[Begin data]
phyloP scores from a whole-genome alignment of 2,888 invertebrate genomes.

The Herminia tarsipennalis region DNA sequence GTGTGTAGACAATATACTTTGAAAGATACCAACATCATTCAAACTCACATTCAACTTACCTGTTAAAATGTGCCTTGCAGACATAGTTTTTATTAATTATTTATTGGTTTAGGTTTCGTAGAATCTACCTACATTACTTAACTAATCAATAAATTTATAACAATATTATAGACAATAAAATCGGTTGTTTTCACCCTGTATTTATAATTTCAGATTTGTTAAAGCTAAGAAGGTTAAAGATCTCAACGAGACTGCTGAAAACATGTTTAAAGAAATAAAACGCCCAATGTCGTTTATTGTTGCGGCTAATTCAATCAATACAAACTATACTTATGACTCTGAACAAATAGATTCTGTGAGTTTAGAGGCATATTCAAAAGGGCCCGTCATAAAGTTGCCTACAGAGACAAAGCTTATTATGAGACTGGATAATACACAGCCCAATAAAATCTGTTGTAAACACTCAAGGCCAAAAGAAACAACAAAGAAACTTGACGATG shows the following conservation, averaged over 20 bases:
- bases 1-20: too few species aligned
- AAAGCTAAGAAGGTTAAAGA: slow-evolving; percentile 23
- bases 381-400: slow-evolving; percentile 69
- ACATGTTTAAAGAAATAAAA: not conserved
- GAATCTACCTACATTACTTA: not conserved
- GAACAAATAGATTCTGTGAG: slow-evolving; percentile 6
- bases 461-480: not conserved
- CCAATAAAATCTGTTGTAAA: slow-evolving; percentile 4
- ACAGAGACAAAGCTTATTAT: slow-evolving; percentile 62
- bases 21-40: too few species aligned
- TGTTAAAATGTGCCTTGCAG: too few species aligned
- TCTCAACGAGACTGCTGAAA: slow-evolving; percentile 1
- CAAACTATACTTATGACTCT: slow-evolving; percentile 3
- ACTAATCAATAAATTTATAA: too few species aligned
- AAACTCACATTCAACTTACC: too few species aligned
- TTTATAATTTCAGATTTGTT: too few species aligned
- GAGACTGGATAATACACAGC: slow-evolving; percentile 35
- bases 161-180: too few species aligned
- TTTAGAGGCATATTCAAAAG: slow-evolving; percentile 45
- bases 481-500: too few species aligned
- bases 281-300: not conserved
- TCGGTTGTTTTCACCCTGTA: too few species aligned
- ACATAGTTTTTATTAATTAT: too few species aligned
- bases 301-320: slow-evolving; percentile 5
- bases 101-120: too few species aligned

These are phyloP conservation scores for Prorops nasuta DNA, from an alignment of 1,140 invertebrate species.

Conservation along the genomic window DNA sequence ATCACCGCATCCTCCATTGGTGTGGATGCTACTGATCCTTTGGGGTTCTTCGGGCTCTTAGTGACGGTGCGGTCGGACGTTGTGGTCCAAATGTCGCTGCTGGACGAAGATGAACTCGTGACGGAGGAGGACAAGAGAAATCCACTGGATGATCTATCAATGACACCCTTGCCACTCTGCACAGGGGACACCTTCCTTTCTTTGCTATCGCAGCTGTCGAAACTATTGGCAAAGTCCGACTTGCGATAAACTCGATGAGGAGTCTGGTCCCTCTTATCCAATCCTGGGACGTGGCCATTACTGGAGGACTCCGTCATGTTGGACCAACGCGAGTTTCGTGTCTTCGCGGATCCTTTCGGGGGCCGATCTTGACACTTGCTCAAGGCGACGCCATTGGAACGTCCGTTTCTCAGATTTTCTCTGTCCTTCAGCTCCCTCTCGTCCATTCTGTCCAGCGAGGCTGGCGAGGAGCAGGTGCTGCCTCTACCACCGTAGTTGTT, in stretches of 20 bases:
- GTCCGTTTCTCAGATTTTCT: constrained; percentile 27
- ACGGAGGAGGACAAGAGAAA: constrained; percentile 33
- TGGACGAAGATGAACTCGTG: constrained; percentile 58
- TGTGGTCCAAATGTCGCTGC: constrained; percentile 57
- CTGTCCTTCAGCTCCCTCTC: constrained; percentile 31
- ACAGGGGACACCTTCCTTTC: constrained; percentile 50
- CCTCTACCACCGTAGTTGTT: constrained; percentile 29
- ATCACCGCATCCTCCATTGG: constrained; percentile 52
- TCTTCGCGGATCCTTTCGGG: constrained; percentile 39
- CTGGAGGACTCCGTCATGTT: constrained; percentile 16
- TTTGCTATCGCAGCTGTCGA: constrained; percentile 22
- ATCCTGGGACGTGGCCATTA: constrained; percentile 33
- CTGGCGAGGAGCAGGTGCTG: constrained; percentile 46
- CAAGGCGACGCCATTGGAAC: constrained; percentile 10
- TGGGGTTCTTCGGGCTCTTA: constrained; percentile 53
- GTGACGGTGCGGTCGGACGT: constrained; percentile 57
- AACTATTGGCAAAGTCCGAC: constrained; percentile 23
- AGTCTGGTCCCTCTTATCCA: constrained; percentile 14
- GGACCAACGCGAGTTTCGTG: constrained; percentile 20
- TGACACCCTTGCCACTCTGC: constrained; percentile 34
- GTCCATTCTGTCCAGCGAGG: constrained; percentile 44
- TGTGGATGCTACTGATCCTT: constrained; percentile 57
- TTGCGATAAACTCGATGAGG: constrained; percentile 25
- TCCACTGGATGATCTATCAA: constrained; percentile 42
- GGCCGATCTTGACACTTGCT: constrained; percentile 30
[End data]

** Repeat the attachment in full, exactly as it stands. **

phyloP scores from a whole-genome alignment of 2,888 invertebrate genomes.

The Herminia tarsipennalis region DNA sequence GTGTGTAGACAATATACTTTGAAAGATACCAACATCATTCAAACTCACATTCAACTTACCTGTTAAAATGTGCCTTGCAGACATAGTTTTTATTAATTATTTATTGGTTTAGGTTTCGTAGAATCTACCTACATTACTTAACTAATCAATAAATTTATAACAATATTATAGACAATAAAATCGGTTGTTTTCACCCTGTATTTATAATTTCAGATTTGTTAAAGCTAAGAAGGTTAAAGATCTCAACGAGACTGCTGAAAACATGTTTAAAGAAATAAAACGCCCAATGTCGTTTATTGTTGCGGCTAATTCAATCAATACAAACTATACTTATGACTCTGAACAAATAGATTCTGTGAGTTTAGAGGCATATTCAAAAGGGCCCGTCATAAAGTTGCCTACAGAGACAAAGCTTATTATGAGACTGGATAATACACAGCCCAATAAAATCTGTTGTAAACACTCAAGGCCAAAAGAAACAACAAAGAAACTTGACGATG shows the following conservation, averaged over 20 bases:
- bases 1-20: too few species aligned
- AAAGCTAAGAAGGTTAAAGA: slow-evolving; percentile 23
- bases 381-400: slow-evolving; percentile 69
- ACATGTTTAAAGAAATAAAA: not conserved
- GAATCTACCTACATTACTTA: not conserved
- GAACAAATAGATTCTGTGAG: slow-evolving; percentile 6
- bases 461-480: not conserved
- CCAATAAAATCTGTTGTAAA: slow-evolving; percentile 4
- ACAGAGACAAAGCTTATTAT: slow-evolving; percentile 62
- bases 21-40: too few species aligned
- TGTTAAAATGTGCCTTGCAG: too few species aligned
- TCTCAACGAGACTGCTGAAA: slow-evolving; percentile 1
- CAAACTATACTTATGACTCT: slow-evolving; percentile 3
- ACTAATCAATAAATTTATAA: too few species aligned
- AAACTCACATTCAACTTACC: too few species aligned
- TTTATAATTTCAGATTTGTT: too few species aligned
- GAGACTGGATAATACACAGC: slow-evolving; percentile 35
- bases 161-180: too few species aligned
- TTTAGAGGCATATTCAAAAG: slow-evolving; percentile 45
- bases 481-500: too few species aligned
- bases 281-300: not conserved
- TCGGTTGTTTTCACCCTGTA: too few species aligned
- ACATAGTTTTTATTAATTAT: too few species aligned
- bases 301-320: slow-evolving; percentile 5
- bases 101-120: too few species aligned

These are phyloP conservation scores for Prorops nasuta DNA, from an alignment of 1,140 invertebrate species.

Conservation along the genomic window DNA sequence ATCACCGCATCCTCCATTGGTGTGGATGCTACTGATCCTTTGGGGTTCTTCGGGCTCTTAGTGACGGTGCGGTCGGACGTTGTGGTCCAAATGTCGCTGCTGGACGAAGATGAACTCGTGACGGAGGAGGACAAGAGAAATCCACTGGATGATCTATCAATGACACCCTTGCCACTCTGCACAGGGGACACCTTCCTTTCTTTGCTATCGCAGCTGTCGAAACTATTGGCAAAGTCCGACTTGCGATAAACTCGATGAGGAGTCTGGTCCCTCTTATCCAATCCTGGGACGTGGCCATTACTGGAGGACTCCGTCATGTTGGACCAACGCGAGTTTCGTGTCTTCGCGGATCCTTTCGGGGGCCGATCTTGACACTTGCTCAAGGCGACGCCATTGGAACGTCCGTTTCTCAGATTTTCTCTGTCCTTCAGCTCCCTCTCGTCCATTCTGTCCAGCGAGGCTGGCGAGGAGCAGGTGCTGCCTCTACCACCGTAGTTGTT, in stretches of 20 bases:
- GTCCGTTTCTCAGATTTTCT: constrained; percentile 27
- ACGGAGGAGGACAAGAGAAA: constrained; percentile 33
- TGGACGAAGATGAACTCGTG: constrained; percentile 58
- TGTGGTCCAAATGTCGCTGC: constrained; percentile 57
- CTGTCCTTCAGCTCCCTCTC: constrained; percentile 31
- ACAGGGGACACCTTCCTTTC: constrained; percentile 50
- CCTCTACCACCGTAGTTGTT: constrained; percentile 29
- ATCACCGCATCCTCCATTGG: constrained; percentile 52
- TCTTCGCGGATCCTTTCGGG: constrained; percentile 39
- CTGGAGGACTCCGTCATGTT: constrained; percentile 16
- TTTGCTATCGCAGCTGTCGA: constrained; percentile 22
- ATCCTGGGACGTGGCCATTA: constrained; percentile 33
- CTGGCGAGGAGCAGGTGCTG: constrained; percentile 46
- CAAGGCGACGCCATTGGAAC: constrained; percentile 10
- TGGGGTTCTTCGGGCTCTTA: constrained; percentile 53
- GTGACGGTGCGGTCGGACGT: constrained; percentile 57
- AACTATTGGCAAAGTCCGAC: constrained; percentile 23
- AGTCTGGTCCCTCTTATCCA: constrained; percentile 14
- GGACCAACGCGAGTTTCGTG: constrained; percentile 20
- TGACACCCTTGCCACTCTGC: constrained; percentile 34
- GTCCATTCTGTCCAGCGAGG: constrained; percentile 44
- TGTGGATGCTACTGATCCTT: constrained; percentile 57
- TTGCGATAAACTCGATGAGG: constrained; percentile 25
- TCCACTGGATGATCTATCAA: constrained; percentile 42
- GGCCGATCTTGACACTTGCT: constrained; percentile 30